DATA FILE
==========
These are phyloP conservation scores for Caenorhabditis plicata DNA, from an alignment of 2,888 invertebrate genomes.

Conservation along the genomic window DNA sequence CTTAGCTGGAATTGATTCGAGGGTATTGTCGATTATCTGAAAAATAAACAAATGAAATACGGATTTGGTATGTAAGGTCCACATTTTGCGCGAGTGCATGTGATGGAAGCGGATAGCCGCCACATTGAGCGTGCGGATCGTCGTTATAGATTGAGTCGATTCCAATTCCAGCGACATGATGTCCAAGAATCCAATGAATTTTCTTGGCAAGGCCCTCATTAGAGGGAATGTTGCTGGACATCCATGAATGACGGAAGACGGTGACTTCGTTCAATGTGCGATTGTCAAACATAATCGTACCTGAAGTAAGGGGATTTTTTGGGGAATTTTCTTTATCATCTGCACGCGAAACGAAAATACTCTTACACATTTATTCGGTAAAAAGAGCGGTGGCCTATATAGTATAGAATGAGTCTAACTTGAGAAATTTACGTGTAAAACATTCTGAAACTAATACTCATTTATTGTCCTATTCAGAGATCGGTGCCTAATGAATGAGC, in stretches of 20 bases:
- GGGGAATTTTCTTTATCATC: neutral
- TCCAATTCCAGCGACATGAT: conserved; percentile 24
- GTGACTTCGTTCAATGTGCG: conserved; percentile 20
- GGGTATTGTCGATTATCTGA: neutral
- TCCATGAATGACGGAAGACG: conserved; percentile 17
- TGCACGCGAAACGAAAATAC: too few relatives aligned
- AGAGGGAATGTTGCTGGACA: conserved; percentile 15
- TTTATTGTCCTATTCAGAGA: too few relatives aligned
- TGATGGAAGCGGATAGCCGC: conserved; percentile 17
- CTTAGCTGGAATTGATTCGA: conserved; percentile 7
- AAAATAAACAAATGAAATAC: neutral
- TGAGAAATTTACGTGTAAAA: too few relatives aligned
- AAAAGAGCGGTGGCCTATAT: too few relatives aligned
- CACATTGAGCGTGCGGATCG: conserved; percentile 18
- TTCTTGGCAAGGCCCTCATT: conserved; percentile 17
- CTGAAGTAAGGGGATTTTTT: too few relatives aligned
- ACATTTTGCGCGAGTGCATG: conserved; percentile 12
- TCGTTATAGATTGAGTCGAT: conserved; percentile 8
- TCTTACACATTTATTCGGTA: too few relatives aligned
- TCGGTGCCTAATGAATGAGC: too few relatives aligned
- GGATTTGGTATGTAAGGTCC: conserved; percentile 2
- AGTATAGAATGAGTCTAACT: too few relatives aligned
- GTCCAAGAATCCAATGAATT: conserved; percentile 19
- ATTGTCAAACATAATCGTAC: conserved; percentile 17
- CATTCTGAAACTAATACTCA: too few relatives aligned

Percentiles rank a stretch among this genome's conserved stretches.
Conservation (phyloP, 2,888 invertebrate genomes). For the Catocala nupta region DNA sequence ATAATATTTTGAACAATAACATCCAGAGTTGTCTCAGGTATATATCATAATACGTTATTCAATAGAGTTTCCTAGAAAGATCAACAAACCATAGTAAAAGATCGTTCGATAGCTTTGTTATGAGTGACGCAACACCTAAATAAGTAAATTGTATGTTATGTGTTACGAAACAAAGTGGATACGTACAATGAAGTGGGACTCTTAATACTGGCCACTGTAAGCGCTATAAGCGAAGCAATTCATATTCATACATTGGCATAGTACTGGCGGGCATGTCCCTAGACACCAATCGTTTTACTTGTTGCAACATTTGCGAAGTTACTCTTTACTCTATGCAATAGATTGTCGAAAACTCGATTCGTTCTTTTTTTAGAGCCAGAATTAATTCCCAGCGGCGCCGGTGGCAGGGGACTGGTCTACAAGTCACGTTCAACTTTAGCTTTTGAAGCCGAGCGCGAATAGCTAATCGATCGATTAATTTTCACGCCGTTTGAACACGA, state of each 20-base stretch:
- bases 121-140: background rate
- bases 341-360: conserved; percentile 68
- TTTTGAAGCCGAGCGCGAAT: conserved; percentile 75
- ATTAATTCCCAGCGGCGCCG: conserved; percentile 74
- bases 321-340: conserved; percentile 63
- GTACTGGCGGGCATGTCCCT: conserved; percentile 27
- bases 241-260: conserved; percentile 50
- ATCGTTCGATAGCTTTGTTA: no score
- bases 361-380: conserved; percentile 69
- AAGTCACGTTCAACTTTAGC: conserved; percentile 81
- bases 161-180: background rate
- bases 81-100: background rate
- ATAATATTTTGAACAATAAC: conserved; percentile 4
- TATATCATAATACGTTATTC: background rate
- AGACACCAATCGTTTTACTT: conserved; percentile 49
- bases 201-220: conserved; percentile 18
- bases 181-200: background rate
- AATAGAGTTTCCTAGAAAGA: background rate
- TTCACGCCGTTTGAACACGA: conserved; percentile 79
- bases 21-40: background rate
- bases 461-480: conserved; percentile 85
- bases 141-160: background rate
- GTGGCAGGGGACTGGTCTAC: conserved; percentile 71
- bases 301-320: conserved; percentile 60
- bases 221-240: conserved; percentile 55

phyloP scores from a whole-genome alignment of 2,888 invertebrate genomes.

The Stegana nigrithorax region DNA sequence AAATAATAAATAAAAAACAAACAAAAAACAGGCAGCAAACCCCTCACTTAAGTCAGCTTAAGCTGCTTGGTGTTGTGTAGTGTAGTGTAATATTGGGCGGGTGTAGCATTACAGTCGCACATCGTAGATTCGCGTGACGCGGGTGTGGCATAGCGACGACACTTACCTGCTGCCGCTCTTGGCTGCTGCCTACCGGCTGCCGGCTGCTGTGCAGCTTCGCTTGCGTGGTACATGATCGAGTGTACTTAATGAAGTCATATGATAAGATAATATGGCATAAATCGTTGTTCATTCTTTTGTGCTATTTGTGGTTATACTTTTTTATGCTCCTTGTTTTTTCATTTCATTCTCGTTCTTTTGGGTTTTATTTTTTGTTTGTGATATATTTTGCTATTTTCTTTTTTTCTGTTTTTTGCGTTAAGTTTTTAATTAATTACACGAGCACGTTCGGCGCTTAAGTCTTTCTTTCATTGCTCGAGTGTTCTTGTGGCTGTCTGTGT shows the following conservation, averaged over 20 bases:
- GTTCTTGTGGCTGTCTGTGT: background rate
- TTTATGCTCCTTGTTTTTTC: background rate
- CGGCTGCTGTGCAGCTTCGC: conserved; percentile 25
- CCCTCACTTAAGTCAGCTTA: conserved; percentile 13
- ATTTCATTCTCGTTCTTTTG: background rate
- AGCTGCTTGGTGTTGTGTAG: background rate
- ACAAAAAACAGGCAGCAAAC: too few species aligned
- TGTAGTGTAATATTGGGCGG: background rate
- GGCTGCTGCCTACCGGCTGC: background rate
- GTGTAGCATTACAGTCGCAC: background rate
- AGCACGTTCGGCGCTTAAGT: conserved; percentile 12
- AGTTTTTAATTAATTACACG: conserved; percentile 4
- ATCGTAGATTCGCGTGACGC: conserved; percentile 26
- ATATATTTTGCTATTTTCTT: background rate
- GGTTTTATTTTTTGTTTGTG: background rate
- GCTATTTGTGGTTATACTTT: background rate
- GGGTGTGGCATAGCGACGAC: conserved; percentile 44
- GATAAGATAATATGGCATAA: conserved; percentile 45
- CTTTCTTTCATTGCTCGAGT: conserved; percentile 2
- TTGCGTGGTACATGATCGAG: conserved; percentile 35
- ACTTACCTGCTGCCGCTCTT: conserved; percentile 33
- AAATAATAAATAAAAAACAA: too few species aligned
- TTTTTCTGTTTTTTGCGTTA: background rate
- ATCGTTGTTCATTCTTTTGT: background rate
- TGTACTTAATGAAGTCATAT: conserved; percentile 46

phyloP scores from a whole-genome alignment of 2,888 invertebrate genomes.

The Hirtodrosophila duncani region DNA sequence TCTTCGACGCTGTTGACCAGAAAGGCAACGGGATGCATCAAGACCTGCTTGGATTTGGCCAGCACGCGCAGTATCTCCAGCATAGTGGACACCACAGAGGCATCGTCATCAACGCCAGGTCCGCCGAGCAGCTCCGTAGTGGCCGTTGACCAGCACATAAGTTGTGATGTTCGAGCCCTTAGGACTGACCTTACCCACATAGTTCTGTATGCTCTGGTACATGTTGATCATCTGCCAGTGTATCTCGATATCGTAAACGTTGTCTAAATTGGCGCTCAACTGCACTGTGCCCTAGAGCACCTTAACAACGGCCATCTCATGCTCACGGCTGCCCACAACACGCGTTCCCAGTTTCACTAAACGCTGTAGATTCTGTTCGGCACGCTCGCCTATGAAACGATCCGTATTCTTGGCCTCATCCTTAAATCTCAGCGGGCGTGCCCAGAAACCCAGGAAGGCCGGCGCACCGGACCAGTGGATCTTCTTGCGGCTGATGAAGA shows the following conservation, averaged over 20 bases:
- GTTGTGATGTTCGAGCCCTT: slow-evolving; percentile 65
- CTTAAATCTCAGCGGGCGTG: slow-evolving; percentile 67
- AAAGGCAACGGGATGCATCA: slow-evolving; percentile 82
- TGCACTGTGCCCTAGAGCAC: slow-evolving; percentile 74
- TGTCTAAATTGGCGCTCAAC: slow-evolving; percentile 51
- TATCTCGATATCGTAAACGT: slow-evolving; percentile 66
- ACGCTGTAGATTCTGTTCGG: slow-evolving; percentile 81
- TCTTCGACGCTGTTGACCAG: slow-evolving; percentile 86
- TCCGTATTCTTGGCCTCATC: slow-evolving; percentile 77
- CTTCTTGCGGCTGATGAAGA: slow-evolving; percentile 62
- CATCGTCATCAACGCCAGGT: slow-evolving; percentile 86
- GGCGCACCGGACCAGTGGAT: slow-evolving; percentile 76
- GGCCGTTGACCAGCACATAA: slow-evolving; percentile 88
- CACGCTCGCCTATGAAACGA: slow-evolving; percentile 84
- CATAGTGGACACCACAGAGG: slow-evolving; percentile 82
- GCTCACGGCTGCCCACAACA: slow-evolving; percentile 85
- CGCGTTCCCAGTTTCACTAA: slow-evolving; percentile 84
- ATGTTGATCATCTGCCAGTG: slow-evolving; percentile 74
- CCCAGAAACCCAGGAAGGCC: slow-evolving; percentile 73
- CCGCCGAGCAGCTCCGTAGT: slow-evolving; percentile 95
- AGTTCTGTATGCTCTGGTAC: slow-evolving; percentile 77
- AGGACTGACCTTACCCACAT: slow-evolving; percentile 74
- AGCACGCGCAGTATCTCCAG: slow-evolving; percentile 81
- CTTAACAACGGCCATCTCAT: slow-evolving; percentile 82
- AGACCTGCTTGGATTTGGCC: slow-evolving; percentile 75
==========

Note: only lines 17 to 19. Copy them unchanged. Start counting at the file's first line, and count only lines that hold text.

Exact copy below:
- TTCTTGGCAAGGCCCTCATT: conserved; percentile 17
- CTGAAGTAAGGGGATTTTTT: too few relatives aligned
- ACATTTTGCGCGAGTGCATG: conserved; percentile 12